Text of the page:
Kentucky Utilities Co., which provides electricity to portions of suburban Henderson and several communities in the county, is asking state regulators to permit it to increase residential power rates by an average of nearly 10.7%.
Similar increases are proposed for KU’s commercial and industrial customers.
If approved, KU residential customers using an average of 1,120 kilowatt-hours (kWh) per month would see an increase of $12.09 in their total monthly electric bill for the first 12 months after the ruling, starting sometime in mid-2021.
KU also is proposing that residential rates increase an additional 76 cents per month — to a total of $12.85 — for that same power usage, effective in mid-2022. The Lexington-based power company described that proposed delay in implementing the full rate increase as an “economic relief surcredit” that would “help to mitigate the impact of the rate adjustment” for one year.
“Additionally, pending the outcome of this proceeding, it’s our goal not to request another base rate adjustment for several years,” Paul Thompson, president and CEO of KU and sister company Louisville Gas & Electric Co., said in the news release.
KU last received a rate increase of $4.27 for a typical residential customer effective in June 2019; before that, rates last increased in 2017.
KU cited rising costs, including for cybersecurity, outside labor and upgrades to its electric system, as the reason for seeking the latest rate increase. It said physical improvements such as upgrading lines, replacing aging wooden poles with steel and other improvements have reduced power outage frequency and duration by 20% over the past decade.
KU submitted its application for the rate increase to the Kentucky Public Service Commission on Wednesday.
Comments on the rate change can be submitted in writing to the Public Service Commission, P.O. Box 615, Frankfort, KY 40602 or by email to email@example.com. All comments should reference Case No. 2020-00349.
The Kentucky Attorney General’s Office has intervened in the case to represent the interests of KU consumers, as is standard procedure. Kentucky Utility Industrial Customers, which represents large industrial power customers, has also intervened.
Current and future filings by KU and other parties in Case No. 2020-00349 can be found at the PSC website at psc.ky.gov.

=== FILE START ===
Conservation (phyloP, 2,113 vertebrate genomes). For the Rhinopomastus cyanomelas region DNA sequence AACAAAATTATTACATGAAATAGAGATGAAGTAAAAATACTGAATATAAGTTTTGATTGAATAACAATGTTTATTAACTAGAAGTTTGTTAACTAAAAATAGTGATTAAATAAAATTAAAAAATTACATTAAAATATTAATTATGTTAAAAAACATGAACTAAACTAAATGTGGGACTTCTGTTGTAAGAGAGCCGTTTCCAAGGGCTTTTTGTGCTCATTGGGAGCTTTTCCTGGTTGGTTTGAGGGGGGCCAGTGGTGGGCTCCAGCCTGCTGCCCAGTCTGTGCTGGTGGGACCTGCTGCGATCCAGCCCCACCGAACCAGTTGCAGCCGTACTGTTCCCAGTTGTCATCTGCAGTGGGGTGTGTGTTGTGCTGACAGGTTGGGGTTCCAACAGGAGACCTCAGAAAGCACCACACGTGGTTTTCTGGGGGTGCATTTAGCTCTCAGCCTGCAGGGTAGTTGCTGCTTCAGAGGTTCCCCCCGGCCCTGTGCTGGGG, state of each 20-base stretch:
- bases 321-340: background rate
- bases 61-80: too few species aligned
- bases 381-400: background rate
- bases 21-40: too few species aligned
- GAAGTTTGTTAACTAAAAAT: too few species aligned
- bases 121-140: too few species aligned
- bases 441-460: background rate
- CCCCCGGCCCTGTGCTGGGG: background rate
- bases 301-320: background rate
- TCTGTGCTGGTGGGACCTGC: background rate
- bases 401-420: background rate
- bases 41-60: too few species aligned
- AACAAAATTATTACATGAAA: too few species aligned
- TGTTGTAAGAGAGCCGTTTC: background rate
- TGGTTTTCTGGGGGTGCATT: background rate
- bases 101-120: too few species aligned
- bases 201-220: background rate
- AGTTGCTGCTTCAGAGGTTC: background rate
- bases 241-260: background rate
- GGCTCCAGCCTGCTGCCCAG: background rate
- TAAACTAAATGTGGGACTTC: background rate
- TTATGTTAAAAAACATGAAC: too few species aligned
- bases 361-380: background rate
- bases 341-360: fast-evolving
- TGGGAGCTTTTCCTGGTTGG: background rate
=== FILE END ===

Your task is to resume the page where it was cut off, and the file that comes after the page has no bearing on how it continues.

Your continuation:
KU serves 558,000 customers in 77 Kentucky counties and five counties in Virginia. That includes 10,976 customers in the Tri-county — homes, businesses, factories and other entities — including 2,816 in Henderson County, 5,493 in Union County and 2,667 in Webster County.
In addition to the KU residential rate increase, LG&E is seeking to raise residential rates by $8.67 for a typical customer using 894 kWh during the first 12 months, then increase by an additional $3.07 starting in mid-2022.
“We have worked to mitigate the financial impacts until the economy has a chance to rebound, and we are offering our customers programs to help them manage their bills during this most difficult time,” Thompson said. “I encourage customers having difficulty paying their utility bills to reach out to us to utilize our flexible payment options and be connected to other agencies that can provide support.”
In other matters, KU and LG&E said they are seeking approval for advanced metering infrastructure, faster electric vehicle charging stations and an updated net metering tariff.
They are asking for permission for a “full deployment” of advanced electric meters, also known as smart meters, without asking for an increase in rates related to the installation.
Already, as part of a pilot program, 20,000 advanced meters have been installed at the request of customers, and more than 5,000 customers are on a waiting list. The companies said advanced meters help customers better understand and manage their energy use and provide LG&E and KU information that helps reduce outages.
KU proposes that all customers would be placed on smart meters, although a customer could opt out by paying a one-time fee of $39 and a $15 monthly fee, according to spokeswoman Natasha Collins.
The PSC in 2018 rejected a proposal by the companies that would have required their 1.3 million customers to use smart meters or else pay a monthly opt-out penalty.
Meanwhile, throughout Kentucky the two utilities already offer 20 public electric vehicle charging stations that charge a vehicle at 12 miles to 60 miles of range per hour. To help alleviate “range anxiety,” LG&E and KU propose adding up to eight additional fast-charging stations that can provide customers with 300 miles of range per hour of charging. “While just a first step, it is a key step for infrastructure development for EV deployment in Kentucky,” they said.
LG&E and KU also are asking to reduce what they must pay for excess energy created by customers with private generation systems, such as solar or wind power systems. Details weren’t immediately available.
The adjustment would have no impact on current net metering customers for 25 years and will not impact new net metering customers who simply want to generate and offset their energy use with a private generation system. Only new net metering customers who wish to sell excess energy back to LG&E and KU would be impacted by the change.
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